This report examines Ethernet switch chips and physical-layer (PHY) chips for a range of applications. We look at Carrier Ethernet switch chips, Gigabit Ethernet (GbE) switch chips for enterprise designs, and 10G Ethernet (10GbE) and 40G Ethernet (40GbE) switch chips for data-center applications. We also consider 10GbE/40GbE optical and backplane PHYs, 10GBase-T (copper) PHYs, and gearbox PHYs for next-generation 100G Ethernet (100GbE).
Although the GbE switch and PHY segment declined in 2012, it still represents nearly one-third of the total merchant Ethernet silicon market, which is almost $3 billion. The GbE switch market is mature, and its future growth will be driven primarily by overall market growth and secondarily by the tail of the transition from Fast Ethernet.
Most GbE switch-technology innovation now focuses on the Carrier Ethernet market, which has a better growth outlook than the stagnant enterprise market. Carrier Ethernet technologies are being applied to mobile-backhaul, broadband-access, aggregation, and transport systems. Given this diversity of systems, vendors are developing switch chips optimized for the access network or for the aggregation network.
Carrier Ethernet designs also represent the first opportunities for 100GbE. Many of the first 100GbE designs, however, use programmable network processors (NPUs) instead of Ethernet switch silicon. For Ethernet silicon vendors, a near-term 100GbE opportunity is selling gearbox PHY devices to connect NPUs or other packet processors with CFP2 optical modules.
Whereas GbE volumes are driven by client equipment, 10GbE is being driven by data-center equipment. Cisco and its ASIC-based designs dominated early 10GbE switch shipments, but merchant switch chips are now outshipping ASICs. Driven by top-of-rack (ToR) switches and blade-server fabrics, we project merchant 10GbE switch-port shipments will triple by 2017.
The market for 10GbE physical-layer products, which can be for optical media or copper media, has also become substantial. In 2012, data centers primarily deployed SFP+ direct attach for intra-rack connections while using a mix of 10GBase-SR optics and some 10GBase-T for reaches up to 100 meters. For optical PHYs as well as switch chips, 40GbE designs use the same components or technologies as 10GbE. Thus, unlike 100GbE, 40GbE does not represent a distinct product segment.
The vendor landscape for Ethernet chips consists of only two suppliers with broad product portfolios, plus many suppliers with narrower offerings. Over the past several years, the vendor base has consolidated through a number of acquisitions. These deals include Intel’s acquisition of 10GbE switch vendor Fulcrum; Marvell’s acquisitions of NPU and Ethernet switch vendor Xelerated, as well as Solarflare’s 10GBase-T PHY products; and Broadcom’s acquisition of NetLogic, which sold 10GbE/ 40GbE PHY chips in addition to search coprocessors (KBPs) and control-plane processors.
The leader in Gigabit Ethernet, Broadcom has remarkably managed to transfer its leading share to newer Ethernet markets such as Carrier Ethernet switch chips, 10GbE/40GbE switch chips for data centers, and 10GbE/40GbE optical PHYs. Because of this strong execution, the company should maintain its leadership in overall Ethernet revenue.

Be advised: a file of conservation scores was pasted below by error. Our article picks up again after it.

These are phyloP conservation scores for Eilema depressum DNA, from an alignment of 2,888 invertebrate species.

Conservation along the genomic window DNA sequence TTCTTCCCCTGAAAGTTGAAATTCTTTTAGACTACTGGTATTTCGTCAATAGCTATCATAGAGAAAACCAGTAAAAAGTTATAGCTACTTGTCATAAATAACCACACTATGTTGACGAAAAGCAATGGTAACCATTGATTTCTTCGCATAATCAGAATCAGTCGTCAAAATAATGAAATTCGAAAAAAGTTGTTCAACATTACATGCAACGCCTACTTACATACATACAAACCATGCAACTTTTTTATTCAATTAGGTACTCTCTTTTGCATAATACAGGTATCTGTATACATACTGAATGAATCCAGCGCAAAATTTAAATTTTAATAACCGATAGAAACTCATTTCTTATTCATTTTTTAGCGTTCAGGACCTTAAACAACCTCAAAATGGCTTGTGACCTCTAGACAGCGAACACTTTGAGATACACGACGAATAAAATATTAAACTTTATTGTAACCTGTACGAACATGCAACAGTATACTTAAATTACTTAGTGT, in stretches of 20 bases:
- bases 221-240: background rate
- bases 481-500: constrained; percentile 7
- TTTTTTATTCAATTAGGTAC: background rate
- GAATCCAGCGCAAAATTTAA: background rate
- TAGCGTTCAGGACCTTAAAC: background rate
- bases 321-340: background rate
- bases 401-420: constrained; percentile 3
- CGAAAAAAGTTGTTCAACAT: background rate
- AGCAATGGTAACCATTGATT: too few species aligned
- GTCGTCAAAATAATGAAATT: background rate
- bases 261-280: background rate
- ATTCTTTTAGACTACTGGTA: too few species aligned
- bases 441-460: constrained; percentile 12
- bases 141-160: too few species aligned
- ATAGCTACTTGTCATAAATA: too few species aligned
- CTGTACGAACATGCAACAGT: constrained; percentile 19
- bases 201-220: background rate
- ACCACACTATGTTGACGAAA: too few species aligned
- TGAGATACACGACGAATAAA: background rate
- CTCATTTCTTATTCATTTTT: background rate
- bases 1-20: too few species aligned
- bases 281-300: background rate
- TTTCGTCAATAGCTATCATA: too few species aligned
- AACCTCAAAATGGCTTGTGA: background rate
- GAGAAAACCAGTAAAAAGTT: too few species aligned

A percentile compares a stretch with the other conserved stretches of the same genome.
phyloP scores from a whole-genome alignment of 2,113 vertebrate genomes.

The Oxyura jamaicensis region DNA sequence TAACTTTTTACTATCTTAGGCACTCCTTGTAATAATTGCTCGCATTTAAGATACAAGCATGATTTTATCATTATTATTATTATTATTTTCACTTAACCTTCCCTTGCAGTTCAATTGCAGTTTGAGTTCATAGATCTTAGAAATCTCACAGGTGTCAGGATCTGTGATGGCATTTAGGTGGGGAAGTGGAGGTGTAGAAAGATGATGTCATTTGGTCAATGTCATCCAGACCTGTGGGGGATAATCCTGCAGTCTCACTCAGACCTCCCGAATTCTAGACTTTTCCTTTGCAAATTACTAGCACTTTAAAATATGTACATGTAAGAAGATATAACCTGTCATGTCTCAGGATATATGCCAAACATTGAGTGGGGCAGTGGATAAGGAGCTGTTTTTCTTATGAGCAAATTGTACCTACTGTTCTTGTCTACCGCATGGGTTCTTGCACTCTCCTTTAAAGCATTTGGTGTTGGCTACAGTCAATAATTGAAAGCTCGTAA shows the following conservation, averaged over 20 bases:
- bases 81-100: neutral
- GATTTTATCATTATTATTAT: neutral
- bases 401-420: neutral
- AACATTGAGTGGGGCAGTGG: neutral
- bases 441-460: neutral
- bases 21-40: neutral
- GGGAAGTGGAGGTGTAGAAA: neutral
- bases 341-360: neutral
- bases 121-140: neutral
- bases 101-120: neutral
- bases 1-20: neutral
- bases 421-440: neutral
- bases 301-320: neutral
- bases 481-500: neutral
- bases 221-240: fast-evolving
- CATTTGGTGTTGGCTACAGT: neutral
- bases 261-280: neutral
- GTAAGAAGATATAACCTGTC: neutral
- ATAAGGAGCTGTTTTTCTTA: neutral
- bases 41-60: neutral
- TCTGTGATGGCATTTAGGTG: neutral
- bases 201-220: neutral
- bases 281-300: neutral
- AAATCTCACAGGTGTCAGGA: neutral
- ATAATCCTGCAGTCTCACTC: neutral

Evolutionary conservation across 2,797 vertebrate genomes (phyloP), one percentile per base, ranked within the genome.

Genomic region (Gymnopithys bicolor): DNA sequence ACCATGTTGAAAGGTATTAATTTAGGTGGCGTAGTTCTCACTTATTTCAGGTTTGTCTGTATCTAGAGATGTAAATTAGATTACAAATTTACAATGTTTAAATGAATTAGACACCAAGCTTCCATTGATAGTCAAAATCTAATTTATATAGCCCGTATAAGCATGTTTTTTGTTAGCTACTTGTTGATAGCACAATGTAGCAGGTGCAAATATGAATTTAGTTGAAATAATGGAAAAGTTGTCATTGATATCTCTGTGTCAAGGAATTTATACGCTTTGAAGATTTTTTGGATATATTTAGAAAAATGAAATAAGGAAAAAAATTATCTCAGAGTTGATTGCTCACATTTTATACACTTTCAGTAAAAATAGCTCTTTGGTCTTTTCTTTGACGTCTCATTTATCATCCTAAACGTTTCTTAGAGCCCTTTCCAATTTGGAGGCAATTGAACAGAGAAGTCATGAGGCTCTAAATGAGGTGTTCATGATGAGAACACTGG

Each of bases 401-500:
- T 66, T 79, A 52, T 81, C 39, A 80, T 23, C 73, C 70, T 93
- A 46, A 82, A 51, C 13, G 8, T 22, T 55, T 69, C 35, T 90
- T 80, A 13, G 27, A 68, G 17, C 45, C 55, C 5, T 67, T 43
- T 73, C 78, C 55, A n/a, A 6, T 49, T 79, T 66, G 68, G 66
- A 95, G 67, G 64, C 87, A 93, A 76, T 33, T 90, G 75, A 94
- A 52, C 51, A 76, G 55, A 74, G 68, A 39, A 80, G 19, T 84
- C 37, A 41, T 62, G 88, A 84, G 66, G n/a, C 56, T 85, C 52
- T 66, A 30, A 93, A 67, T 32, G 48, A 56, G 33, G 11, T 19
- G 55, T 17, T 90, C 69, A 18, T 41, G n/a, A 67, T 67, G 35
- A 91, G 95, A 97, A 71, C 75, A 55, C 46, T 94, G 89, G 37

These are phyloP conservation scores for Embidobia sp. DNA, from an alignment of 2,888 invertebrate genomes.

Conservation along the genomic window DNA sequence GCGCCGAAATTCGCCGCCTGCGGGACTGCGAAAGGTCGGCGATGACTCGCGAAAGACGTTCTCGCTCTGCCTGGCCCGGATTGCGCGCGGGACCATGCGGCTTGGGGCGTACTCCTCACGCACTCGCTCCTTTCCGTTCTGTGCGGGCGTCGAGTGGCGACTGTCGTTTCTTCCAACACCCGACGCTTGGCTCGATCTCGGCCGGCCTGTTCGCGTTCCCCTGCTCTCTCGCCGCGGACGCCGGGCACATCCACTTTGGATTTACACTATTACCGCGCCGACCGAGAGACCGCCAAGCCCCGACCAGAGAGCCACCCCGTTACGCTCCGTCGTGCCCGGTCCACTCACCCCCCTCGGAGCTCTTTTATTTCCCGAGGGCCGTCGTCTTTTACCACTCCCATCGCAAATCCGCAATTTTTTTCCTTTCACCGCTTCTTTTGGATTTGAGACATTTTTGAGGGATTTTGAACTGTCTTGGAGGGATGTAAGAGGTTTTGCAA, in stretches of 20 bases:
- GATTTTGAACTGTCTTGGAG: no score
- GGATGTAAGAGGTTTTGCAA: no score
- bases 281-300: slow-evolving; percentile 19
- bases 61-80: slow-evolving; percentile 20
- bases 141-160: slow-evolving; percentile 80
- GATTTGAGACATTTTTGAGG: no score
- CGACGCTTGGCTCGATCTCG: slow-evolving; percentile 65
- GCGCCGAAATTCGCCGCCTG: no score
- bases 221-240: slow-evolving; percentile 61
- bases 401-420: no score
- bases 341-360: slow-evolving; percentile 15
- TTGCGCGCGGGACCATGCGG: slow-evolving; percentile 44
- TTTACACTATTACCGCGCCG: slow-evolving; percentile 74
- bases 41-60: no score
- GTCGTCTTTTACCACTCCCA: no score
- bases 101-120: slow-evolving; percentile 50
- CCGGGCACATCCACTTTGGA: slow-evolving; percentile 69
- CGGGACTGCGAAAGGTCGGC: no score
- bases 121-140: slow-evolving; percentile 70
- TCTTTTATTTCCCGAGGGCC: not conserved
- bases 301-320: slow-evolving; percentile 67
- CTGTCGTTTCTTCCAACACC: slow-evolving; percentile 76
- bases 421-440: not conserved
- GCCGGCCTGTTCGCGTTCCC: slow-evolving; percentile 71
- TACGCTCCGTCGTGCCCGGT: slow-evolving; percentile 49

Marvell is Broadcom’s biggest competitor in the Ethernet market. After falling behind its archrival in several segments, Marvell has recently strengthened its product portfolio through new-product introductions and the aforementioned acquisitions. Although the company still cannot match the breadth of Broadcom’s portfolio, it offers competitive products across several key segments.
Intel is competing with Broadcom, Marvell, and Mellanox using 10GbE/ 40GbE switch chips from its Fulcrum acquisition. The company is targeting data-center designs and offers complementary processors. Intel is also developing silicon photonics, which may factor into future rack architectures. The company’s future products will determine if it can compete effectively for mainstream ToR designs.
InfiniBand leader Mellanox is the other recent entrant in 10GbE switch chips and offers the most 40GbE ports in a single chip. The company sells system-level switch products, however, placing it in competition with potential chip customers. Mellanox has strong technology and an excellent record of product execution, which could lead to future gains in switch-chip share.
Vitesse is the other established vendor offering Carrier Ethernet switch chips. The small company is primarily addressing access designs using low-power integrated switches. Based in China, Centec is a startup mainly focused on Asia-Pacific customers. After initially targeting Carrier Ethernet designs, the company’s newest chip enables enterprise designs as well.
Because PHY technologies vary widely, there exists a large number of PHY vendors, most of which target only one or two standards. AppliedMicro is an incumbent 10GbE optical-PHY vendor and is among the first vendors to ship a gearbox chip for 100GbE. Cortina is a leading vendor of 10GbE/40GbE optical PHYs. Startup Aquantia has emerged as the early leader in 10GBase-T, and Inphi was first to market with a 100GbE gearbox chip developed in CMOS technology.
This report looks at all of these vendors, discusses market and technology transitions, and provides shipment data for 2012 as well as forecasts to 2017.